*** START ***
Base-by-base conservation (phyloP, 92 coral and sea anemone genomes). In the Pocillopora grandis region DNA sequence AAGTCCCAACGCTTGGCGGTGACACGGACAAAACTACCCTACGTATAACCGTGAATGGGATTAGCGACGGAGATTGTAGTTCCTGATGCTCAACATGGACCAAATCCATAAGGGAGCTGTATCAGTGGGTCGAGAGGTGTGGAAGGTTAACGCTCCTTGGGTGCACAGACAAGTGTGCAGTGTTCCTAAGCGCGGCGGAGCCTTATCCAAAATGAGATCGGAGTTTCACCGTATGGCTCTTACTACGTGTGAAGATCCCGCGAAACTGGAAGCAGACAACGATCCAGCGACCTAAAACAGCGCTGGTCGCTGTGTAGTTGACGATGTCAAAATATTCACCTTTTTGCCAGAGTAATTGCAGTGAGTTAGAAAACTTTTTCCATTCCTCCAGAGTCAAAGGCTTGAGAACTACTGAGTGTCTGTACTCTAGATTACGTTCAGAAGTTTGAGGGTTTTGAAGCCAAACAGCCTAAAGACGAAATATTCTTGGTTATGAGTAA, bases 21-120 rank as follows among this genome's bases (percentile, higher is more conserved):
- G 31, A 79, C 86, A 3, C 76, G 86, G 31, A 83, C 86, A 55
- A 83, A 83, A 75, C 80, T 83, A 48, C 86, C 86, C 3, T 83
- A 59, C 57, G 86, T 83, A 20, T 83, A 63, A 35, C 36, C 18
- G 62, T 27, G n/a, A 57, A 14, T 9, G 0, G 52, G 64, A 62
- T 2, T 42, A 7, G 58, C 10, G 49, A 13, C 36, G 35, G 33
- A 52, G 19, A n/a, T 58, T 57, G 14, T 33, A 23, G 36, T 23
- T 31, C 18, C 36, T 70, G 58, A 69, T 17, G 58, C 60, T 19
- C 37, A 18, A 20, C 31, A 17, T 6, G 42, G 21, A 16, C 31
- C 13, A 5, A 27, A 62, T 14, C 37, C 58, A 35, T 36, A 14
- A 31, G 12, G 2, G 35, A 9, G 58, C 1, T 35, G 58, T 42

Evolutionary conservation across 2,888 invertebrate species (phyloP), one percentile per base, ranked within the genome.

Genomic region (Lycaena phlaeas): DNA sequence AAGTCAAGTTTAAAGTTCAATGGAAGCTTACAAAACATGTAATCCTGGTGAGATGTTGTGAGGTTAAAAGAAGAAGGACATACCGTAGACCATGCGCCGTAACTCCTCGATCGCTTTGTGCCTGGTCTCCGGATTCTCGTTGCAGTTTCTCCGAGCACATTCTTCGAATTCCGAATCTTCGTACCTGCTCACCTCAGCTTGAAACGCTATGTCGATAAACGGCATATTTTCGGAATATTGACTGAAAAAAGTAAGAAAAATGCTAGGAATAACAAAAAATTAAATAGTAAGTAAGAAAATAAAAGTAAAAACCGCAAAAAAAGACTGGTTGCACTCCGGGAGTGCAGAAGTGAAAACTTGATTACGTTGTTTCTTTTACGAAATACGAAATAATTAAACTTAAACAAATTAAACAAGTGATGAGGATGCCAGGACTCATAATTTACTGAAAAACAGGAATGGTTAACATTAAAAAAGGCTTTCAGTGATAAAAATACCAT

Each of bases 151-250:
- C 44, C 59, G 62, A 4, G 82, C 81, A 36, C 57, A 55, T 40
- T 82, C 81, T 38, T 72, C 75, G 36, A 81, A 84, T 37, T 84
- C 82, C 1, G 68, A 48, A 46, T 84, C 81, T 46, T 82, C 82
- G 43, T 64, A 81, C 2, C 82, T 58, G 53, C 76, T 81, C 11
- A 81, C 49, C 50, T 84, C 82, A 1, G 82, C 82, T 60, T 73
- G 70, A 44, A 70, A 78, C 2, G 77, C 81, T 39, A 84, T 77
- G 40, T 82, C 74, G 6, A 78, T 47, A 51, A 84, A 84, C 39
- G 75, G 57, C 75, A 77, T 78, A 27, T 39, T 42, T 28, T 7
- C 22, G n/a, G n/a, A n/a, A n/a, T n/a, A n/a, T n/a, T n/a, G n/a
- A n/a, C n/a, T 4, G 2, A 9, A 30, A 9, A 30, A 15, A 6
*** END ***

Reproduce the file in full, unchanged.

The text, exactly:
Base-by-base conservation (phyloP, 92 coral and sea anemone genomes). In the Pocillopora grandis region DNA sequence AAGTCCCAACGCTTGGCGGTGACACGGACAAAACTACCCTACGTATAACCGTGAATGGGATTAGCGACGGAGATTGTAGTTCCTGATGCTCAACATGGACCAAATCCATAAGGGAGCTGTATCAGTGGGTCGAGAGGTGTGGAAGGTTAACGCTCCTTGGGTGCACAGACAAGTGTGCAGTGTTCCTAAGCGCGGCGGAGCCTTATCCAAAATGAGATCGGAGTTTCACCGTATGGCTCTTACTACGTGTGAAGATCCCGCGAAACTGGAAGCAGACAACGATCCAGCGACCTAAAACAGCGCTGGTCGCTGTGTAGTTGACGATGTCAAAATATTCACCTTTTTGCCAGAGTAATTGCAGTGAGTTAGAAAACTTTTTCCATTCCTCCAGAGTCAAAGGCTTGAGAACTACTGAGTGTCTGTACTCTAGATTACGTTCAGAAGTTTGAGGGTTTTGAAGCCAAACAGCCTAAAGACGAAATATTCTTGGTTATGAGTAA, bases 21-120 rank as follows among this genome's bases (percentile, higher is more conserved):
- G 31, A 79, C 86, A 3, C 76, G 86, G 31, A 83, C 86, A 55
- A 83, A 83, A 75, C 80, T 83, A 48, C 86, C 86, C 3, T 83
- A 59, C 57, G 86, T 83, A 20, T 83, A 63, A 35, C 36, C 18
- G 62, T 27, G n/a, A 57, A 14, T 9, G 0, G 52, G 64, A 62
- T 2, T 42, A 7, G 58, C 10, G 49, A 13, C 36, G 35, G 33
- A 52, G 19, A n/a, T 58, T 57, G 14, T 33, A 23, G 36, T 23
- T 31, C 18, C 36, T 70, G 58, A 69, T 17, G 58, C 60, T 19
- C 37, A 18, A 20, C 31, A 17, T 6, G 42, G 21, A 16, C 31
- C 13, A 5, A 27, A 62, T 14, C 37, C 58, A 35, T 36, A 14
- A 31, G 12, G 2, G 35, A 9, G 58, C 1, T 35, G 58, T 42

Evolutionary conservation across 2,888 invertebrate species (phyloP), one percentile per base, ranked within the genome.

Genomic region (Lycaena phlaeas): DNA sequence AAGTCAAGTTTAAAGTTCAATGGAAGCTTACAAAACATGTAATCCTGGTGAGATGTTGTGAGGTTAAAAGAAGAAGGACATACCGTAGACCATGCGCCGTAACTCCTCGATCGCTTTGTGCCTGGTCTCCGGATTCTCGTTGCAGTTTCTCCGAGCACATTCTTCGAATTCCGAATCTTCGTACCTGCTCACCTCAGCTTGAAACGCTATGTCGATAAACGGCATATTTTCGGAATATTGACTGAAAAAAGTAAGAAAAATGCTAGGAATAACAAAAAATTAAATAGTAAGTAAGAAAATAAAAGTAAAAACCGCAAAAAAAGACTGGTTGCACTCCGGGAGTGCAGAAGTGAAAACTTGATTACGTTGTTTCTTTTACGAAATACGAAATAATTAAACTTAAACAAATTAAACAAGTGATGAGGATGCCAGGACTCATAATTTACTGAAAAACAGGAATGGTTAACATTAAAAAAGGCTTTCAGTGATAAAAATACCAT

Each of bases 151-250:
- C 44, C 59, G 62, A 4, G 82, C 81, A 36, C 57, A 55, T 40
- T 82, C 81, T 38, T 72, C 75, G 36, A 81, A 84, T 37, T 84
- C 82, C 1, G 68, A 48, A 46, T 84, C 81, T 46, T 82, C 82
- G 43, T 64, A 81, C 2, C 82, T 58, G 53, C 76, T 81, C 11
- A 81, C 49, C 50, T 84, C 82, A 1, G 82, C 82, T 60, T 73
- G 70, A 44, A 70, A 78, C 2, G 77, C 81, T 39, A 84, T 77
- G 40, T 82, C 74, G 6, A 78, T 47, A 51, A 84, A 84, C 39
- G 75, G 57, C 75, A 77, T 78, A 27, T 39, T 42, T 28, T 7
- C 22, G n/a, G n/a, A n/a, A n/a, T n/a, A n/a, T n/a, T n/a, G n/a
- A n/a, C n/a, T 4, G 2, A 9, A 30, A 9, A 30, A 15, A 6